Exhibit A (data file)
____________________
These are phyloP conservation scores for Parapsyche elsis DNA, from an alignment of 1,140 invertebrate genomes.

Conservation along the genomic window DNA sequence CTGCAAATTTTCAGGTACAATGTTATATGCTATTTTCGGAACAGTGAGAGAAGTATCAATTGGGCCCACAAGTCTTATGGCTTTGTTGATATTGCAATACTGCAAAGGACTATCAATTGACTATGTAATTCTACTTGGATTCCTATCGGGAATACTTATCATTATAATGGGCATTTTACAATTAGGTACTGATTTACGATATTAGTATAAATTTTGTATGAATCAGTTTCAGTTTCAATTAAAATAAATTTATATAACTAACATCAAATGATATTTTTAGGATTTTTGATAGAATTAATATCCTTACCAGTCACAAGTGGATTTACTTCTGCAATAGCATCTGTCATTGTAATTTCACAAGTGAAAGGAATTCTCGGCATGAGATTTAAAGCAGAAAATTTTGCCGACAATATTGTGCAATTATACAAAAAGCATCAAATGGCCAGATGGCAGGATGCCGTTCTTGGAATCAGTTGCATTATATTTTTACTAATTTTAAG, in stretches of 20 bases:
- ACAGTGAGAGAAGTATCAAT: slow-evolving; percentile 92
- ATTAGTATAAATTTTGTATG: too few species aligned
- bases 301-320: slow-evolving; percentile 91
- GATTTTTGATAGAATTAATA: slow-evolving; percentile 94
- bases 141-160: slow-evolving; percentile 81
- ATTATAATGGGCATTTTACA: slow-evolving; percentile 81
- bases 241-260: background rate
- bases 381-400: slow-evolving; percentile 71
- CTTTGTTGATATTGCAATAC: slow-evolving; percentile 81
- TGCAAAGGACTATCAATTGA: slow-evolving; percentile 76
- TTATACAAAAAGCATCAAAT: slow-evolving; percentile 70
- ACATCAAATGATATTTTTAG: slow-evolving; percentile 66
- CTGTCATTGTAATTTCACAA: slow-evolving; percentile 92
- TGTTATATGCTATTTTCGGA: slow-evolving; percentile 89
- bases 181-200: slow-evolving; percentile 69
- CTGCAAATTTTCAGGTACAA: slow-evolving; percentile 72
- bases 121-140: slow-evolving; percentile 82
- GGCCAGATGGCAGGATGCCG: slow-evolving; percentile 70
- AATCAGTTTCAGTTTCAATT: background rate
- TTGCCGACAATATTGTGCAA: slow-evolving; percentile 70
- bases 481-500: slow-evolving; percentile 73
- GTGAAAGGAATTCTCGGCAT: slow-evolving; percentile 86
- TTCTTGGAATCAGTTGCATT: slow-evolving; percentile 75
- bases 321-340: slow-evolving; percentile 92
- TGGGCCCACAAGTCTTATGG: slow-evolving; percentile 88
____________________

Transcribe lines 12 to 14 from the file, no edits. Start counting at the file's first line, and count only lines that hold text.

- TGCAAAGGACTATCAATTGA: slow-evolving; percentile 76
- TTATACAAAAAGCATCAAAT: slow-evolving; percentile 70
- ACATCAAATGATATTTTTAG: slow-evolving; percentile 66